Differential Effects Of Morphine And Endomorphin Analogs On Learning And Memory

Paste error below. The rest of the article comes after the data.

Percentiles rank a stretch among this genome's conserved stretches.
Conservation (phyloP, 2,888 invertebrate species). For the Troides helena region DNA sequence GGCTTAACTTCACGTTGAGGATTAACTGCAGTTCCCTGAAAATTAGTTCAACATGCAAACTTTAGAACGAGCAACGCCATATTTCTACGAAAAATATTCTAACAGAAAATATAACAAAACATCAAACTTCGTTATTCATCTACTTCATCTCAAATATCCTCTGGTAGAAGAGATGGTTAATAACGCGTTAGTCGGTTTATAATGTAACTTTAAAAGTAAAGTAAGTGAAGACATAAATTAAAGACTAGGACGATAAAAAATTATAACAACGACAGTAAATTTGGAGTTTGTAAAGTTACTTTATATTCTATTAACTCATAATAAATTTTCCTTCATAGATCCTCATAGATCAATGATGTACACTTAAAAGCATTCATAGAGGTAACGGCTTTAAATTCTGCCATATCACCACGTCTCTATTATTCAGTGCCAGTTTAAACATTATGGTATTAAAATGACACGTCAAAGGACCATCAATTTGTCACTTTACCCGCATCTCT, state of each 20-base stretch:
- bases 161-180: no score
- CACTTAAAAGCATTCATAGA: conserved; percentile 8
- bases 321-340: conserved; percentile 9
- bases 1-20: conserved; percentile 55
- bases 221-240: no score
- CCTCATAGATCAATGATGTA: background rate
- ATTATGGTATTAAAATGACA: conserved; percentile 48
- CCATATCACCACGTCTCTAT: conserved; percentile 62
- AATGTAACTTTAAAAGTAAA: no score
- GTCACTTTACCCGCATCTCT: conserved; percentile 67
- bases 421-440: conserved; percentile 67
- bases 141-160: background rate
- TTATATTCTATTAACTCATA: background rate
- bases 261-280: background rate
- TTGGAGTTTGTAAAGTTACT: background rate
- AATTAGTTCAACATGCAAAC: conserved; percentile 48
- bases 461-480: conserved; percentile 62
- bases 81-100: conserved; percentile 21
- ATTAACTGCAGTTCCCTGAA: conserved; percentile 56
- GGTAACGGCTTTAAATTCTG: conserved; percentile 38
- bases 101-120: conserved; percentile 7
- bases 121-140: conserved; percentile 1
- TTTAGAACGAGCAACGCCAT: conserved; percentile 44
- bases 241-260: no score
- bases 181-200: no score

Opioids acting at the mu (morphine) receptor represent the vast majority of clinically used opioids and remain the most effective analgesics for treating moderate to severe pain. The use of morphine and similar compounds for the management of pain is limited by adverse side effects including respiratory depression, abuse potential, motor impairment and cognitive deficits. Novel mu opioid receptor agonists developed in our laboratory are based on the structure of the endogenous ligands (endomorphins) and provide potent antinociception. Studies from our laboratory indicate that these endomorphin (EM) analogs produce fewer adverse side-effects in rodents than morphine, including reduced respiratory depression, motor impairment, tolerance, and abuse potential. Recent studies have indicated that repeated injection of morphine, for as little as a few days, can induce glial activation, an inflammatory response that can led to a “paradoxical” morphine-induced pain (Watkins et al, 2005, 2007). Morphine is recognized by glia cells similarly to a foreign antigen via toll-like receptor 4 (Hutchinson et al., 2010; Watkins et al., 2009). Since endomorphin analogs are more similar in structure to endogenous peptides, we hypothesized that they would not be recognized by the immune system as pathogenic. In support of this hypothesis, our laboratory showed activation of microglia in the spinal cord after treatment with morphine, but not endomorphin analogs (Zadina et al., 2012). This may be of particular importance in the treatment of pain in patients already vulnerable to inflammation-induced pathologies, including during older adulthood and after traumatic brain injury (TBI). The focus of this project was to evaluate the cognitive effects of morphine and endomorphin analogs using aging and TBI models. Morphine impaired cognition after both acute and chronic drug administration but EM analogs did not, despite equal or greater duration of antinociception relative to morphine. Chronic studies using young, middle-aged, and old rats revealed that middle-aged rats were more susceptible to cognitive deficits caused by morphine than younger or older rats. Likewise, morphine exacerbated cognitive deficits produced by TBI. Electrophysiology experiments revealed that morphine altered hippocampal long-term potentiation to a greater extent than an EM analog. Immunohistochemistry of the hippocampus indicated that astrocytes are activated after treatment with morphine, but not an EM analog. In TBI studies, morphine treatment led to a reduction in the number of neurons in the dentate gyrus despite an increase in volume, which may be due to increased glial activation. Thus, EM analogs may serve as safer analgesics as indicated by several models, and differential effects of morphine and EM analogs are likely mediated, in part, by alterations in glial activation.